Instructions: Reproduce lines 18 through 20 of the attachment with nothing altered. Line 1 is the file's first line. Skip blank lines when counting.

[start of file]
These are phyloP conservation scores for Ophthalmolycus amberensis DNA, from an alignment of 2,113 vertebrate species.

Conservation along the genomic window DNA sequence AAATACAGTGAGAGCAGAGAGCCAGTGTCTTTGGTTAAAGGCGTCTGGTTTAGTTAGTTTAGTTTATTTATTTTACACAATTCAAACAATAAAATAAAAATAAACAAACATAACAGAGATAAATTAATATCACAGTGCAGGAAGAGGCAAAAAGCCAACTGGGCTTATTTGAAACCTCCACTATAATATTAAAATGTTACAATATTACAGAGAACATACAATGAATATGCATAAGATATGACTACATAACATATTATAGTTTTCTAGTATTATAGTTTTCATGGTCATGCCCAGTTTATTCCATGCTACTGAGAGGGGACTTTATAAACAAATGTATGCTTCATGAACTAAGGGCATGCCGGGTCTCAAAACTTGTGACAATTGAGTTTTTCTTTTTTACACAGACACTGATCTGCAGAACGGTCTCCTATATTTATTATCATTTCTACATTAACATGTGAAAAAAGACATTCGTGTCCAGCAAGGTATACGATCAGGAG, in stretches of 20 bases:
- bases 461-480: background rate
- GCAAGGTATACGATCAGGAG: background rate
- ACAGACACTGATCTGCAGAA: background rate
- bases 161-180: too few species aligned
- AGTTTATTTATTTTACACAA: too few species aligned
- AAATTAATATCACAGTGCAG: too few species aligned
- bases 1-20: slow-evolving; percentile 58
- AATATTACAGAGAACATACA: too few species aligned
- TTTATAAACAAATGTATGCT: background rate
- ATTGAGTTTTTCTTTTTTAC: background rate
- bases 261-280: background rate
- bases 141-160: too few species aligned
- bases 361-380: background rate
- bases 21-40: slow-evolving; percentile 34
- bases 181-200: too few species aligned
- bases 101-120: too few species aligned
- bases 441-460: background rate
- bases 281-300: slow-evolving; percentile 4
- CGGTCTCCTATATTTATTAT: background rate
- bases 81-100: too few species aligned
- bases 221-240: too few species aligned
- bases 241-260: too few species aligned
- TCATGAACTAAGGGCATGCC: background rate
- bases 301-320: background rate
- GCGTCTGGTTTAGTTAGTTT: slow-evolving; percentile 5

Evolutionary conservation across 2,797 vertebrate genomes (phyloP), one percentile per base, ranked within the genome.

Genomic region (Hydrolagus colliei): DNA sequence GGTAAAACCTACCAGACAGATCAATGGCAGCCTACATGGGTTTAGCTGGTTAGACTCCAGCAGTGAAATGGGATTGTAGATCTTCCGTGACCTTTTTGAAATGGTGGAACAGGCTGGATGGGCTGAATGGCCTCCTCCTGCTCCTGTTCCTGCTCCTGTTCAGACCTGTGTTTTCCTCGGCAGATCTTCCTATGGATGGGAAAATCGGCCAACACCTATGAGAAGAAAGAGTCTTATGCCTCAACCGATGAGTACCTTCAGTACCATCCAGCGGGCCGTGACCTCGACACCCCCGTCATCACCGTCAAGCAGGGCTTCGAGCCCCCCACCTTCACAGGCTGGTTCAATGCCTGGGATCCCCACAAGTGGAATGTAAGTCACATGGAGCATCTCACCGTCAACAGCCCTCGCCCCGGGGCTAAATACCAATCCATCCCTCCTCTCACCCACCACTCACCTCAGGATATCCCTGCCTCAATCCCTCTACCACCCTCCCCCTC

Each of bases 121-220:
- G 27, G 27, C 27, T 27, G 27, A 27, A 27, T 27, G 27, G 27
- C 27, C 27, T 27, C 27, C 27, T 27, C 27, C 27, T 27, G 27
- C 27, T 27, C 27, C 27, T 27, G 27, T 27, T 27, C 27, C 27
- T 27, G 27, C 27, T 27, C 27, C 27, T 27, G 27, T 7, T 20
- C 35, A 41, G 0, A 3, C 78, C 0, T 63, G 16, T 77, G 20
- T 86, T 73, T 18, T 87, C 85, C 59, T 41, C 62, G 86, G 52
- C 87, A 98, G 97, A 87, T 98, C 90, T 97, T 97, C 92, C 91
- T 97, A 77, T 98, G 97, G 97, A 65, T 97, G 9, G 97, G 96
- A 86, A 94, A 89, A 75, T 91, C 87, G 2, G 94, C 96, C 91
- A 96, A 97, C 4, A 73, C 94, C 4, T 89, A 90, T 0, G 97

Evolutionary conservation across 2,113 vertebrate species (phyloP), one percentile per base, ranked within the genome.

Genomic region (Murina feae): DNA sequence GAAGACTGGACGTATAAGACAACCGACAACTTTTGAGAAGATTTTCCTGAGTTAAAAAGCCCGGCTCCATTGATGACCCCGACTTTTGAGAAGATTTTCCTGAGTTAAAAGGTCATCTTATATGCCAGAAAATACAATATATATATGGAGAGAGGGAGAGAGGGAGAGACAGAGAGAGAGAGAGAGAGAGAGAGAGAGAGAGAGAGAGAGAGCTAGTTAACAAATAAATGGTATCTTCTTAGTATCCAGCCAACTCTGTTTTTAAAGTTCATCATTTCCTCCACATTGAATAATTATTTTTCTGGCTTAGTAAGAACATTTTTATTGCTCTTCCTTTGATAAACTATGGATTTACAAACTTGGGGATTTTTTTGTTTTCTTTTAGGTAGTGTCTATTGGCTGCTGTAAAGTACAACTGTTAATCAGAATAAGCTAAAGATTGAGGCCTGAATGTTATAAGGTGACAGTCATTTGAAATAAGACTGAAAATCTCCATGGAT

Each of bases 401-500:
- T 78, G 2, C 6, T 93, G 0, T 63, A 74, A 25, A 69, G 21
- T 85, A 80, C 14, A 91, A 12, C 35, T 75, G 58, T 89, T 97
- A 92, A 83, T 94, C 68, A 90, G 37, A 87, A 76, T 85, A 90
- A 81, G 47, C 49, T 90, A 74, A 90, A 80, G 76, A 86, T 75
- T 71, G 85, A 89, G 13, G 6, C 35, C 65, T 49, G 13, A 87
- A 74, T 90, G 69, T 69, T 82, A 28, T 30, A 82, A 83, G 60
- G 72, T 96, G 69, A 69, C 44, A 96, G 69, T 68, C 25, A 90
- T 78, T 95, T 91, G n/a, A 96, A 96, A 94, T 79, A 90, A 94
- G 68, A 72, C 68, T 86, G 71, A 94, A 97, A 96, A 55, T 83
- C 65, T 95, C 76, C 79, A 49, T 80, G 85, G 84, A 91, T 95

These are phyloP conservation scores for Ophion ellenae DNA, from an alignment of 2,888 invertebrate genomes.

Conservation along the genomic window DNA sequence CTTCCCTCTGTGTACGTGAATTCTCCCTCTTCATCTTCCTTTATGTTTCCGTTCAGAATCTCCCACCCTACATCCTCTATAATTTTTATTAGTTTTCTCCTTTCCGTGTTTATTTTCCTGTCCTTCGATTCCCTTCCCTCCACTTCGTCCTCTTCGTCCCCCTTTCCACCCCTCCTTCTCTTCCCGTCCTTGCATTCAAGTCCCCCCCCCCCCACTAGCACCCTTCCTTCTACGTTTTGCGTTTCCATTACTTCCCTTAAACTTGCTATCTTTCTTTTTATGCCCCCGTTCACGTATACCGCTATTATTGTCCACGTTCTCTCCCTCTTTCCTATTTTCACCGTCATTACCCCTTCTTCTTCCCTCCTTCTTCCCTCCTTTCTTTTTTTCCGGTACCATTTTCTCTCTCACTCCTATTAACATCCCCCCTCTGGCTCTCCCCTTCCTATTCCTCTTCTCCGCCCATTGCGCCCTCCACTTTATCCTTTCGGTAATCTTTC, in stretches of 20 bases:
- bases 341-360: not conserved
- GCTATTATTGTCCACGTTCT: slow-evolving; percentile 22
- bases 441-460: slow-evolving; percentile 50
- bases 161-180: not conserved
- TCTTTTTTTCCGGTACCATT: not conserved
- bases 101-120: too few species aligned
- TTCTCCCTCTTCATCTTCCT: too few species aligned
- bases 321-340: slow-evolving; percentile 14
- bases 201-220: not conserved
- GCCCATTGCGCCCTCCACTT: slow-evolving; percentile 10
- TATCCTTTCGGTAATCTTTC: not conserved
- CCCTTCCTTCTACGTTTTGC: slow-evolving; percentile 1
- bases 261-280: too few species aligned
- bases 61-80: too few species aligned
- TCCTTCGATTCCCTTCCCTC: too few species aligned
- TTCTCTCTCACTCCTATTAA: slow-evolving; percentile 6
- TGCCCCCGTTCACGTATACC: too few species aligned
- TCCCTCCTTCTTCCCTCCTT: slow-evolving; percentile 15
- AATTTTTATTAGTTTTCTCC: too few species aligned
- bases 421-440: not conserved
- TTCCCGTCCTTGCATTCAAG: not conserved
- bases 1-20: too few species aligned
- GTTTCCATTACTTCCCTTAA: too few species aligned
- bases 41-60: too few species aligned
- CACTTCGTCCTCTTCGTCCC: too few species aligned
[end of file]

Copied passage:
- bases 101-120: too few species aligned
- bases 441-460: background rate
- bases 281-300: slow-evolving; percentile 4